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Morrison and Co recoil at Trump belligerence over China

By Colin Chapman

There is little doubt that Donald Trump is spoiling for war with China. Whether this is merely an election ploy ahead of America’s November presidential vote or a real military threat is a matter for conjecture.  What is significant is that last Wednesday Australia’s prime minister, perhaps for the first time, distanced himself from the belligerent Trump and his international trumpet major, secretary of state Mike Pompeo.

Hard on the heels of remarks by foreign minister Marise Payne and defence minister Linda Reynolds, pushing back at Pompeo after the AUSMIN meetings, Scott Morrison has made it clear Australia will not buy into a US-China military conflict. 

In a speech to the Aspen Security Forum in the United States, delivered by video-link, Morrison chose not to take sides in the escalating US-China trade dispute, despite repeated threats from Beijing against Canberra and being described by Chinese state media as a “poodle” of the US.  Rather, he argued strongly in favour of Trump and China’s president Xi Jinping settling their differences by negotiation.  He recalled the advice of a legendary ANU scholar, saying:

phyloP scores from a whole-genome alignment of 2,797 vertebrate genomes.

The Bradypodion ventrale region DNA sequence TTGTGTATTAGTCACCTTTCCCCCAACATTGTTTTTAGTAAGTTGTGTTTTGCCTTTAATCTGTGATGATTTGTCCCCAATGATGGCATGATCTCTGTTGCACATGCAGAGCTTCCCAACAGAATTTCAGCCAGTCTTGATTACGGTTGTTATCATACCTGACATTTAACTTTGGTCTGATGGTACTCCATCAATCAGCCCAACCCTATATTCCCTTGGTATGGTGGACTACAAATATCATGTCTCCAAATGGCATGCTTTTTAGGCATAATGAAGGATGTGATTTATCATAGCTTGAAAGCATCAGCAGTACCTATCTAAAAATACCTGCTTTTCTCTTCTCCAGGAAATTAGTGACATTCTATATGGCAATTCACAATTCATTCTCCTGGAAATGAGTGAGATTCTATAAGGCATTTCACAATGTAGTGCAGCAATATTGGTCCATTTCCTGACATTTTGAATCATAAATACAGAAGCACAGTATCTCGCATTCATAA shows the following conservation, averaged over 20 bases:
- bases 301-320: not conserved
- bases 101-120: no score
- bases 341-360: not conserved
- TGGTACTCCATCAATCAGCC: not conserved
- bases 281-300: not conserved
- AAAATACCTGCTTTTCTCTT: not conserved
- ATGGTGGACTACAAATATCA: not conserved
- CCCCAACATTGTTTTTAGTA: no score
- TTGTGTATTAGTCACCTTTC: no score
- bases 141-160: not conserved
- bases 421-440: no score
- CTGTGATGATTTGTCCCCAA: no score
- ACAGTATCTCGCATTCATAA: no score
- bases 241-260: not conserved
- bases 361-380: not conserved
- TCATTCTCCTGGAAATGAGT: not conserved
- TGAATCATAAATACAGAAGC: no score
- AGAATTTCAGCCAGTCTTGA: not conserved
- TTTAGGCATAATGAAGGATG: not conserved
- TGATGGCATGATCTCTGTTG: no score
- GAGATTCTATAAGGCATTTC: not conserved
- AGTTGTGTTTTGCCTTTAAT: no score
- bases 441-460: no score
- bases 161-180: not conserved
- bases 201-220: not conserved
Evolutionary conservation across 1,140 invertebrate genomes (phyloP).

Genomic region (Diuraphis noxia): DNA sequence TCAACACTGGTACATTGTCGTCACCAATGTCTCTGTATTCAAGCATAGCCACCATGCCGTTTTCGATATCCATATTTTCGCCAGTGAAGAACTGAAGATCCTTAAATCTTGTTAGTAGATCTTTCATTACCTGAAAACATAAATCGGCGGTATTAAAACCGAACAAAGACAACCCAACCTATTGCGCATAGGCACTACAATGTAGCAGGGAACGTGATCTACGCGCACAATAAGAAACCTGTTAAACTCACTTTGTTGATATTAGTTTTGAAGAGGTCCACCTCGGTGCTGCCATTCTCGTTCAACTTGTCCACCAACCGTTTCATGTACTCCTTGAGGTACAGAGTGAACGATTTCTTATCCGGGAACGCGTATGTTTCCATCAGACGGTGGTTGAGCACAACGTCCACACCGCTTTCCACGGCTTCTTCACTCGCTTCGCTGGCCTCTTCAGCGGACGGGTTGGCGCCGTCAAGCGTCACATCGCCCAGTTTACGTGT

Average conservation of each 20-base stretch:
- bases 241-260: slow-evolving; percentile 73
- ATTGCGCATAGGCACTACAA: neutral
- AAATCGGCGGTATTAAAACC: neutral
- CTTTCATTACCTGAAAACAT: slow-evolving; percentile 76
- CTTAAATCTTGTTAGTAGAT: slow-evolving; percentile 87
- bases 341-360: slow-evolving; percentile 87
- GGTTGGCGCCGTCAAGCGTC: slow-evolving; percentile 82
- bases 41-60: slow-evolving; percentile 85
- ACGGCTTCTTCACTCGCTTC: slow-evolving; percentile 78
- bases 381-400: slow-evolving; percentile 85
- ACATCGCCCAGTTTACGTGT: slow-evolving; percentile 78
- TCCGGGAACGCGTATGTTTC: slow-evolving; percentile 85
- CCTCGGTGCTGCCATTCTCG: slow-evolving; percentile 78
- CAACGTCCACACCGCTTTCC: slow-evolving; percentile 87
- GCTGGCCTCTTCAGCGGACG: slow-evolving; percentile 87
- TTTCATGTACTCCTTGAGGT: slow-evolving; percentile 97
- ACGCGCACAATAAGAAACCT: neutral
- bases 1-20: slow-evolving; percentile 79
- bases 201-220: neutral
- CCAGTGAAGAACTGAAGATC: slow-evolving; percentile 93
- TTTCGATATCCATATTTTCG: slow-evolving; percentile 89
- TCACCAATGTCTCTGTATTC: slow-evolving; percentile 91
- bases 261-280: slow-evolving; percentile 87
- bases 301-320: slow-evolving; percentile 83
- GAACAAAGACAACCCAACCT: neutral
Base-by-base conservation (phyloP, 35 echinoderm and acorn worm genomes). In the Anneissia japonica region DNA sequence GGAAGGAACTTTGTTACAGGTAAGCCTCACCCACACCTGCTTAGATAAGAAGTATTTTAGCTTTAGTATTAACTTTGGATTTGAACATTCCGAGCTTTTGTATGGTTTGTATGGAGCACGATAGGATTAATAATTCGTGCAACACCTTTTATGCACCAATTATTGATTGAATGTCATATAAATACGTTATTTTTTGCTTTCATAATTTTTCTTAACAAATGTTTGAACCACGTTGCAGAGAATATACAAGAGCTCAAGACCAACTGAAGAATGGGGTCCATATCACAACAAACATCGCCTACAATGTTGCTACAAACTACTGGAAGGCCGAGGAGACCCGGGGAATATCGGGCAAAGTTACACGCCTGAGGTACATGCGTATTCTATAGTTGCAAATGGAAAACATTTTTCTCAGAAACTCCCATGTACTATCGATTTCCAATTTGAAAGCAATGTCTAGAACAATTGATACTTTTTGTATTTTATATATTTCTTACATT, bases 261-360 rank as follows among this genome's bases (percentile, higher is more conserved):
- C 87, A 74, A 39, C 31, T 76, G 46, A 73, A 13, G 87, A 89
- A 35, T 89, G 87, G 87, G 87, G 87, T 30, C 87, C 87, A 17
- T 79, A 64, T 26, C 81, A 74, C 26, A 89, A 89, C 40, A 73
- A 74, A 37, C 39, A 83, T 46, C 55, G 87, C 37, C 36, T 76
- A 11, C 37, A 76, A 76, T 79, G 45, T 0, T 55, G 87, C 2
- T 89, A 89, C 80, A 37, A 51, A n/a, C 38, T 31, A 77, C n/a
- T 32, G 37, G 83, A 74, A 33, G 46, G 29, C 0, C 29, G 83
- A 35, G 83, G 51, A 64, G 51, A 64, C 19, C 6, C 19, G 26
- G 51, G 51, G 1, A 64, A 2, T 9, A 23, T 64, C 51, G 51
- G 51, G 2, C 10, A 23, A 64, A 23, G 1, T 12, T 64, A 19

“Together, China and the US have a special responsibility to uphold what Hedley Bull described as the common set of rules that build an international society, That means respecting international law and the peaceful resolution of disputes. It means a commitment to rules-based economic interaction. Neither coercion nor abdication from international systems is the way forward.”